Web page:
Dr Rania Abo-Shady
ASS.Prof. of Clinical Pathology
Ain Shams University
• Immunofluorescence is a technique allowing the
visualization of a specific protein or antigen in tissue
sections by binding a specific antibody chemically
conjugated with a fluorescent dye such as fluorescein
• The specific antibodies are labeled with a compound
(FITC) that makes them glow an apple-green color
when observed microscopically under ultraviolet
• Fluorescence is the property of certain molecules
or fluorophores to absorb light at one wave length
and emit light at longer wave length (emission
wavelength) when it is illuminated by light of
a different wavelength (excitation wavelength).
• The incident light excites the molecule to a higher
level of vibrational energy. As the molecules return
to the ground state, the excited fluorophore emits
a photon(= fluorescence emission ).
There are two major types of
immunofluorescence staining methods:
• 1) direct immunofluorescence: staining in
which the primary antibody is labeled with
• 2) indirect immunofluorescence: staining in
which a secondary antibody labeled with
fluorochrome is used to recognize a primary
Advantages of indirect:
(1). Gives an amplification effect -- more tag or label ('signal')
per molecule of target protein.
(2). Requires only one labeled antibody to identify many
proteins. Same labeled secondary antibody can be used to bind
to ("light up") many different proteins. (Preparation of labeled
antibody is difficult and expensive.)
(a). A different primary antibody is used for each target protein.
(Not labeled -- no tag.) Variable part of primary antibody binds
to specific part of target protein.
(b). The secondary antibody binds to the constant part of the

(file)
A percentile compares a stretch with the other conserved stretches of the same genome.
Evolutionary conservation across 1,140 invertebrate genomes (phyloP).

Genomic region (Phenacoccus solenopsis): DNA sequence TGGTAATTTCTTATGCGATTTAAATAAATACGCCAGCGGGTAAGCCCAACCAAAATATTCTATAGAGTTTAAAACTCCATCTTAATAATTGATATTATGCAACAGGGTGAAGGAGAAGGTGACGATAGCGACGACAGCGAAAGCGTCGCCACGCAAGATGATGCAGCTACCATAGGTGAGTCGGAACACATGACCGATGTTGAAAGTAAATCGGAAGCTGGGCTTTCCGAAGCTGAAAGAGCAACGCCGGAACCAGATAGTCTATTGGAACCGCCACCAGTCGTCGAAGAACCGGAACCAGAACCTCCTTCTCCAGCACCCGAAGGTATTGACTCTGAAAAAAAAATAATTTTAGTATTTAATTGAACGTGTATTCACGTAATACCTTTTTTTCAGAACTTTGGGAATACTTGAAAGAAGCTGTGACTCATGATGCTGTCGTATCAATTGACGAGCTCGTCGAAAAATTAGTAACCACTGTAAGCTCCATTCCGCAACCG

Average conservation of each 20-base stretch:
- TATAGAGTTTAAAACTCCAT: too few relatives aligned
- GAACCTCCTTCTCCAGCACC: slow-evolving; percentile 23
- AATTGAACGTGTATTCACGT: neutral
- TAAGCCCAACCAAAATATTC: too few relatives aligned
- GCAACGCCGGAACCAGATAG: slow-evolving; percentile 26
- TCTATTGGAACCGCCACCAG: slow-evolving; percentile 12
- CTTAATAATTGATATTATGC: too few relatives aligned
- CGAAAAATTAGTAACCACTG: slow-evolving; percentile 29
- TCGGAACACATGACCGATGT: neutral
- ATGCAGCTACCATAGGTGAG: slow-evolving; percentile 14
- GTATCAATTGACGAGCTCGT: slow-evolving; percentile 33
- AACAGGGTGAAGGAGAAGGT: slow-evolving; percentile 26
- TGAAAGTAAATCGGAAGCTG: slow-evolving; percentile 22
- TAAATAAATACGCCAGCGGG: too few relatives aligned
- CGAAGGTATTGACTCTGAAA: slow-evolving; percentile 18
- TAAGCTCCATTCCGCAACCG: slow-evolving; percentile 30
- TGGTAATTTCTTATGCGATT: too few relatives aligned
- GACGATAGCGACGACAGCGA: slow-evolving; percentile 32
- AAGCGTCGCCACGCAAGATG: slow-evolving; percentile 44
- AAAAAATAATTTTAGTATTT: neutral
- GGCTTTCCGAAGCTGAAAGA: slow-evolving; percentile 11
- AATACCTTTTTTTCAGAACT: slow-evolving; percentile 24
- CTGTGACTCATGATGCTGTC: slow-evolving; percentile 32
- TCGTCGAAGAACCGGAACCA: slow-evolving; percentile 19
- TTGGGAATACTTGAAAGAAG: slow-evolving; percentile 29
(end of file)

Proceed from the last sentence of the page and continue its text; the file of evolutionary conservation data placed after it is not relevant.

primary antibody. Therefore a sample of the same (labeled or
tagged) batch of secondary antibody can bind to many different
(unlabeled) primary antibodies
• Indirect immunofluorescence uses two
antibodies; the first (the primary antibody)
recognises the target molecule and binds to it,
and the second (the secondary antibody),
which carries the fluorophore, recognises the
primary antibody and binds to it.
• For the determation of autoantibodies, tissue
sections are used as antigen substrates.
• If the sample is positive, specific antibodies in
the diluted serum sample attach to the
antigens coupled to a solid phase.
• In a second step, the attached antibodies are
stained with fluorescein-labelled anti-human
antibodies and visualized with the
Indirect immunofluorescence assay:
A laboratory test used to detect antibodies in serum
or other body fluid.
Examples of autoantibodies:
– Anti-dsDNA Abs.
– ANA .
– Anti LKM.
– Antithyroid Abs.
Indirect immunofluorescence is considered the
standard technique for detection of autoantibodies.
It offers unique advantages:
• A negative result excludes the presence of all these
• For every antibody there is a characteristic
• High specificity through visual discrimination:
Antibodies are localized morphologically in exactly
the same spots as their corresponding antigens.
• The combination of different substrates in one test
field is highly suitable for determining autoantibody
profiles (mouse –stomach –kidney substrate CT3 )
Autoantibodies are detected on
– Anti-dsDNA Ab Crithedia Lucilae substrate
– ANA on Hep-2 substate
on mouse stomach kidney substrate
– ASMA. on mouse stomach kidney substrate(CT2)
– Anti LKM on mouse liver stomach kidney (CT3)
– ANCA on neutrophil substrate
– Antithyroid Abs on Thyroid tissue
Advantage of Hep2 cells over rodent tissue
i. Higher sensitivity (greater Ag expression)
ii. Human origin ensure better specificity
iii. Cell division rates are higher so cell cycle
dependent Ab are easily identified
iv. Nucleus are much larger ,visible & complex
nucleolar detail can be seen
v. Ags distribution are uniform not obscuring
Antinuclear antibodies (ANA)
• Are autoantibodies directed against various nuclear antigens,
and are used to report the titer of the ANA and the pattern of
nuclear staining of the ANA.
• Comment on :
-Type of substrate
• STAINING PATTERNS
• Diffuse / homogeneous: antibodies to histone
• Rim: antibodies to nuclear envelope proteins
and to double-stranded (ds) DNA
• Speckled: antibodies to Sm, RNP, Ro/SS-A,
La/SS-B, and other antigens
• Nucleolar: associated with diffuse scleroderma
• Centromeric: highly specific for the CREST
Anti-LKM on mouse liver stomach
• The pattern was consistently found to be that of a
typical LKM antibody without any evidence of a
mitochondrial antibody pattern is as follows;
Liver – strong positive cytoplasmic stain
Kidney – strong positive cytoplasmic stain in inner
proximal tubules, negative distal tubules.
Stomach – negative